Beth Bowlen Wallace released a statement last week saying a transition of ownership of the team is necessary.

A statement issued by Beth Bowlen Wallace, the second-oldest daughter of late Denver Broncos owner Pat Bowlen from his first marriage, hinted that the team should transition to new ownership.

The statement came just days after the Broncos were forced to play a game against the New Orleans Saints without a starting quarterback due to COVID-19 violations. Undrafted rookie practice squad wide reciver Kendall Hinton stepped in at the last minute to fill in at quarterback in the 31-3 loss on November 29. Some local sports media pundits speculated that the unprecedented situation, along with several lackluster seasons, is a symptom of a lack of leadership within the organization.

"Watching these past few seasons has been extremely painful and we continue to see no other way to restore the franchise but through a transition of ownership of the Denver Broncos," Bowlen Wallace's statement said. She went on to say her father, who bought the Broncos in 1984, would never have accepted the team's current state. Under Bowlen's leadership, the Broncos were one of the most consistently competitive teams in the National Football League, winning seven AFC championships and three Super Bowl rings.

"Our desire is for this team to be restored to its winning ways and see more Super Bowl championships for Broncos Country," said Bowlen Wallace. "We have been committed to and will continue to pursue resolutions on all issues in order to ensure a smooth and timely transition."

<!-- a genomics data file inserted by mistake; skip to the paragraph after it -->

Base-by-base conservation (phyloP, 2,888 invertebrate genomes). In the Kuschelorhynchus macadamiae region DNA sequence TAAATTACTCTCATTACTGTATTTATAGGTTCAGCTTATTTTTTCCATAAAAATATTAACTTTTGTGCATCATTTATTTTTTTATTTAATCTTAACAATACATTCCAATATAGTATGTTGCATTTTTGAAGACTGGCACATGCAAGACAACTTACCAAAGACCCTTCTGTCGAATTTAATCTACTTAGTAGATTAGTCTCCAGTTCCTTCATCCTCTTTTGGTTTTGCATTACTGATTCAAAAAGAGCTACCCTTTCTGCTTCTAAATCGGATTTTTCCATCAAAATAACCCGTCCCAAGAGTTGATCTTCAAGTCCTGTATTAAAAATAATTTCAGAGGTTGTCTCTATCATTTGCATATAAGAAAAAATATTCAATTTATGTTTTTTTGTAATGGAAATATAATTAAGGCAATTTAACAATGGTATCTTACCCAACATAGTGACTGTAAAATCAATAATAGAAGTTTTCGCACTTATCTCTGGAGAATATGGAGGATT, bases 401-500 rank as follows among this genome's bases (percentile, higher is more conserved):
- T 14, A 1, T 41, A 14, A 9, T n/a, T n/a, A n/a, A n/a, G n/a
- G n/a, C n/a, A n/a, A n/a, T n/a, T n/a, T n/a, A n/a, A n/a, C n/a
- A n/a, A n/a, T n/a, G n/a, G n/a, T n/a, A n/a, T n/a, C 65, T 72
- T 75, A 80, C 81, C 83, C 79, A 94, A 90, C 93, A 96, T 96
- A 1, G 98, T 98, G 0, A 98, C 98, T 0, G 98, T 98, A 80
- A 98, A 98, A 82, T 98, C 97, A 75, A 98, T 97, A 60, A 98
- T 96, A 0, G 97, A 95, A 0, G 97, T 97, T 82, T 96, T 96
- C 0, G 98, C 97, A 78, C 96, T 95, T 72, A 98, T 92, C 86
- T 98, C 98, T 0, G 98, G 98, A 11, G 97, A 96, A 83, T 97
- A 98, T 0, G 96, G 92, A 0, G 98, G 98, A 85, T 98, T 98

Who will ultimately assume ownership of the Broncos organization—whether one of the Bowlen children takes the reins or the team is ultimately sold to a new owner—has been a question mark hanging over the team since Pat Bowlen died last year after battling Alzheimer's Disease for years. The team is currently under the control of a three-person trust that includes Broncos President and Chief Executive Officer Joe Ellis, team counsel Rich Slivka, and Denver Attorney Mary Kelly. 

Brittany Bowlen, one of Pat Bowlen's daughters with his second wife, Annabel Bowlen, has appeared to be the trust's choice to succceed her father, although at 30 years old, she is widely considered to be too young to take over immediately. Even before their father died, Bowlen Wallace and her sister Amie Klemmer filed a lawsuit in 2018 seeking to invalidate the Bowlen Trust, saying Bowlen was already showing signs of Alzheimer's Disease and lacked the mental capacity to make decisions related to the transition of the team as early as 2009. That lawsuit has been repeatedly delayed, most recently until July 2021 due to COVID-19 disruptions. 

Hugh Gottschalk, attorney for Annabel Bowlen, who herself is suffering from Alzheimer's Disease, responded to the statement saying Bowlen Wallace's views do not represent those of his client or the majority of the beneficiaries.

“Although we strongly disagree with these allegations and believe the estate plan will be upheld at the trial scheduled for July of 2021, any efforts to even consider selling the team before the Trustees’ authority is confirmed is unwise and impractical, and would be contrary to Pat Bowlen’s wishes to have the Bowlen family continue to own the Broncos if one of his children develops the ability to take over the role of controlling owner," said Gottschalk.

Early this year, Ellis indicated all seven of the Bowlen siblings would have to agree to and sign off on Brittany Bowlen taking ownership of the Broncos. If they could not agree, a sale of the team would remain a possibility, he said.